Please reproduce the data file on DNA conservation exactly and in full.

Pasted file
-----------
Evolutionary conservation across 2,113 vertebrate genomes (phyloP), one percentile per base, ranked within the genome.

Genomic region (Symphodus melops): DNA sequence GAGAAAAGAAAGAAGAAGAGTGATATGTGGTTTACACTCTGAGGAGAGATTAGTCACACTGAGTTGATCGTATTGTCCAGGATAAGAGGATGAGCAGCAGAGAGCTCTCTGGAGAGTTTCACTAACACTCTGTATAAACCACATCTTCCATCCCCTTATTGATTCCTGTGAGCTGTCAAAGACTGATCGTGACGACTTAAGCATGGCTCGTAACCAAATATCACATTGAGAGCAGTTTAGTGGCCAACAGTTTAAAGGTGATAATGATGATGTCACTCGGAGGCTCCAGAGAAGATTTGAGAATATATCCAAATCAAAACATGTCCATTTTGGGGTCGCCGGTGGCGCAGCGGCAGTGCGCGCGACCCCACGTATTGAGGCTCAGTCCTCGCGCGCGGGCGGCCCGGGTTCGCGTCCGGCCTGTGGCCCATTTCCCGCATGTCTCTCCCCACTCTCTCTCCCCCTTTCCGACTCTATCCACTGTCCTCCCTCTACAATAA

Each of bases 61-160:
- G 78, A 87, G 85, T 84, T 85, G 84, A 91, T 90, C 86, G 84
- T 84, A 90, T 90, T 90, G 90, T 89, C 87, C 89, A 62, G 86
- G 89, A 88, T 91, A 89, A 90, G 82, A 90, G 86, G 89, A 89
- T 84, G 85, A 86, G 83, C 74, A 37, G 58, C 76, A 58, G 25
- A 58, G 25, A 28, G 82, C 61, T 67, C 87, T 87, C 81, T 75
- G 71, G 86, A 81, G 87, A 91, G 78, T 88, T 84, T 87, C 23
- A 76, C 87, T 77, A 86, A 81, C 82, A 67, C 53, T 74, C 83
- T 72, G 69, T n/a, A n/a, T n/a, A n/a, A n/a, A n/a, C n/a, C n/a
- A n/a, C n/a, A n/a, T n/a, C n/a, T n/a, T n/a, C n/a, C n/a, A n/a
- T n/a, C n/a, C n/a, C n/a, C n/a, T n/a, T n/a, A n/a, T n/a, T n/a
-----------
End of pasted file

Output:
Evolutionary conservation across 2,113 vertebrate genomes (phyloP), one percentile per base, ranked within the genome.

Genomic region (Symphodus melops): DNA sequence GAGAAAAGAAAGAAGAAGAGTGATATGTGGTTTACACTCTGAGGAGAGATTAGTCACACTGAGTTGATCGTATTGTCCAGGATAAGAGGATGAGCAGCAGAGAGCTCTCTGGAGAGTTTCACTAACACTCTGTATAAACCACATCTTCCATCCCCTTATTGATTCCTGTGAGCTGTCAAAGACTGATCGTGACGACTTAAGCATGGCTCGTAACCAAATATCACATTGAGAGCAGTTTAGTGGCCAACAGTTTAAAGGTGATAATGATGATGTCACTCGGAGGCTCCAGAGAAGATTTGAGAATATATCCAAATCAAAACATGTCCATTTTGGGGTCGCCGGTGGCGCAGCGGCAGTGCGCGCGACCCCACGTATTGAGGCTCAGTCCTCGCGCGCGGGCGGCCCGGGTTCGCGTCCGGCCTGTGGCCCATTTCCCGCATGTCTCTCCCCACTCTCTCTCCCCCTTTCCGACTCTATCCACTGTCCTCCCTCTACAATAA

Each of bases 61-160:
- G 78, A 87, G 85, T 84, T 85, G 84, A 91, T 90, C 86, G 84
- T 84, A 90, T 90, T 90, G 90, T 89, C 87, C 89, A 62, G 86
- G 89, A 88, T 91, A 89, A 90, G 82, A 90, G 86, G 89, A 89
- T 84, G 85, A 86, G 83, C 74, A 37, G 58, C 76, A 58, G 25
- A 58, G 25, A 28, G 82, C 61, T 67, C 87, T 87, C 81, T 75
- G 71, G 86, A 81, G 87, A 91, G 78, T 88, T 84, T 87, C 23
- A 76, C 87, T 77, A 86, A 81, C 82, A 67, C 53, T 74, C 83
- T 72, G 69, T n/a, A n/a, T n/a, A n/a, A n/a, A n/a, C n/a, C n/a
- A n/a, C n/a, A n/a, T n/a, C n/a, T n/a, T n/a, C n/a, C n/a, A n/a
- T n/a, C n/a, C n/a, C n/a, C n/a, T n/a, T n/a, A n/a, T n/a, T n/a